Geography began with the realization that there was another side to the mountain and other people across the sea. Early explorers made maps of the lands they found and brought home stories about the people that they met.' So begins the preface to a recent reference work on geography, The Real World (subtitled: Understanding the modern world through the new geography). As a 12-year-old studying geography, the subject I encountered some decades ago was largely concerned with 'mapping and describing' regions across the world. We embarked on a 'journey' across various continents and countries, learnt about their physical features, major cities, agriculture, industries and trade. We went on to absorb geographical terms, descriptions of landforms and climatic patterns, along with explanations for these. And we marked, labelled and coloured in a multitude of features and places on outline maps. For the young student the Earth was 'terra incognita' and the geography syllabus undertook to inform us in an organized manner about its varied surface features, natural resources, and the ways of life ofpeople in various lands.
Today, at the turn of a century that has seen breathtaking changes, the minds of many young students embarking on a study of geography already carry multiple images of the Earth. Global travel and communication networks, media footage from the world over (for example, in the 'Discovery' and 'National. Geographic' channels), visual images of the Earth from space, and half-digested reports of environmental crises combine to create a far more complex preview of the planet that they are going to inherit. The subject of geography itself has undergone major transformations - in its perspectives and scales of study, in its data base, theories and techniques, and in the increasingly cross-disciplinary character that it has come to acquire. Today it may be said that is the one subject which allows for a truly comprehensive, multi-dimensional understanding of the real world.
In teaching an introductory course in geography, what new vision of this world ought one to create in the minds of the 12-year-olds of today? While drawing upon the immediate experience of the world they live in, can one extend their view to a more long-range global outlook? Can a knowledge of places near and far, skill in marking maps, and a recognition of diverse landscape features - the staples of traditional geography courses - be combined with a sensitivity to landscapes (to their complex richness as well as their degradation) and an appreciation of the multiple factors (natural and human) that have a hand in shaping them? Can teacher and student together also learn about the increasingly grim environmental impact-local as well as global- of rapidly changing human lifestyles and the accelerating exploitation of the planet's resources? Can we develop, through a study of geography, a sense of responsibility towards the Earth as a whole?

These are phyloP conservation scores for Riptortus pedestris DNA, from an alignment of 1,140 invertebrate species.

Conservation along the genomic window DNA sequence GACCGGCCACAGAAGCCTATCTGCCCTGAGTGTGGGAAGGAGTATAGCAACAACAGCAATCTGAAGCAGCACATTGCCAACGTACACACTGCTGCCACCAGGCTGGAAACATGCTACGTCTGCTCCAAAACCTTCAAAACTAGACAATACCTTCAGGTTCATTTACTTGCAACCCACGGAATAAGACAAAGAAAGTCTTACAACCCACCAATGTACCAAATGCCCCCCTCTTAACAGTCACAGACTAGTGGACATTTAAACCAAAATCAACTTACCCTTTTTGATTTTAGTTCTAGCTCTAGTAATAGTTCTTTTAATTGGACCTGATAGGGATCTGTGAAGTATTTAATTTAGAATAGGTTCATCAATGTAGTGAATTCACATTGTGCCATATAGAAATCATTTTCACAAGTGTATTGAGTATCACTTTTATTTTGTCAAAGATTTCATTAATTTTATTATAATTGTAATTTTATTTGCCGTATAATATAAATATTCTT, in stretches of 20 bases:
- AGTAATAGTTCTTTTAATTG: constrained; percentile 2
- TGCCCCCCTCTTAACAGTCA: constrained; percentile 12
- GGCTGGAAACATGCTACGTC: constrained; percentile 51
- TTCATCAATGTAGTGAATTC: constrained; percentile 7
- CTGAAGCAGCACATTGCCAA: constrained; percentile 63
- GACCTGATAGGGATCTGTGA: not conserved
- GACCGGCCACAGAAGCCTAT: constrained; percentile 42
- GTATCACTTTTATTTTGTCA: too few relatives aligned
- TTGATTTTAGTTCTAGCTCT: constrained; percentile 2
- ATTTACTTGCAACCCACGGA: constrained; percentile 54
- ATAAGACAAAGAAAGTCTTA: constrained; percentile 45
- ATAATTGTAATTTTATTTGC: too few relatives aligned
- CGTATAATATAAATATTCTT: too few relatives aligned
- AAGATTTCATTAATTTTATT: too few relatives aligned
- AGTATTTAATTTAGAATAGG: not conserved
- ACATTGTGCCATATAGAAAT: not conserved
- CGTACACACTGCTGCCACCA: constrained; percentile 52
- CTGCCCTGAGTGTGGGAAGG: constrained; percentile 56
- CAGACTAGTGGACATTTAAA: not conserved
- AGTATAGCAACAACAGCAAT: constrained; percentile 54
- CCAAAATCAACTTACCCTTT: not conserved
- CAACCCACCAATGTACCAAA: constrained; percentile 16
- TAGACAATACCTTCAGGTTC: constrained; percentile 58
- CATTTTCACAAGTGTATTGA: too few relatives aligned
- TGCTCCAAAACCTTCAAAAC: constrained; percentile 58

These have been some of my guiding questions in developing a geography curriculum for Standard 7. I would like to outline here a few directions along which an introductory course in geography may be designed, and explore some of the principles of teaching geography that seem relevant for developing a comprehensive understanding of the real world today - a world of people and places we know; also a world which we must learn to take care of, if it is not to be ravaged beyond redemption.
Two perceptions of our world: the neighbourhood and the earth
I see two starting points for a course in geography for middle-schoolers. One is the 'immediate world' of one's own home and neighbourhood. All students carry spatial images of this world in their head. One can draw upon this intimate spatial knowledge and help each student to convert it into drawings with exterior and interior cut-away views of their homes, as well as pictures and sketch maps of their neighbourhoods. Such personalized drawings or maps lend themselves to the development of some of the key underlying concepts of geography - of location, spatial arrangements and linkages. The use of 'top view' drawings and symbols to represent and highlight particular features of a selected space also provides an entry into the understanding of maps - the basic tool of the geographer.
An alternative beginning is an unfolding of the story of the planet Earth. The story may be told in terms of the Earth's formationn-om the solar nebula, its miraculous development into a 'living planet' teeming with life-forms, the emergence of humans upon it and their escalating impact on the planet in the short time that they have been upon it. This approach lends itself to creating in the minds of students an imaginative visualizing of the remarkable history of our planet. It thus introduces them to the larger stage upon which all concerns of the subject (and of our lives) are ultimately played out. Firing students' imaginations with this planetary perspective should help them become more keenly aware of the 'preciousness' of the Earth. It should inspire them to feel deeply invested in its continued well-being as a supporter of life.
These are two conceptions of the student's world, on two vastly different scales. Each provides a valid entry point into geography, whose concepts, principles and explanatory power will, after all, be developed over multiple scales of study.
Multiple Scales of Study: Learning to Use Maps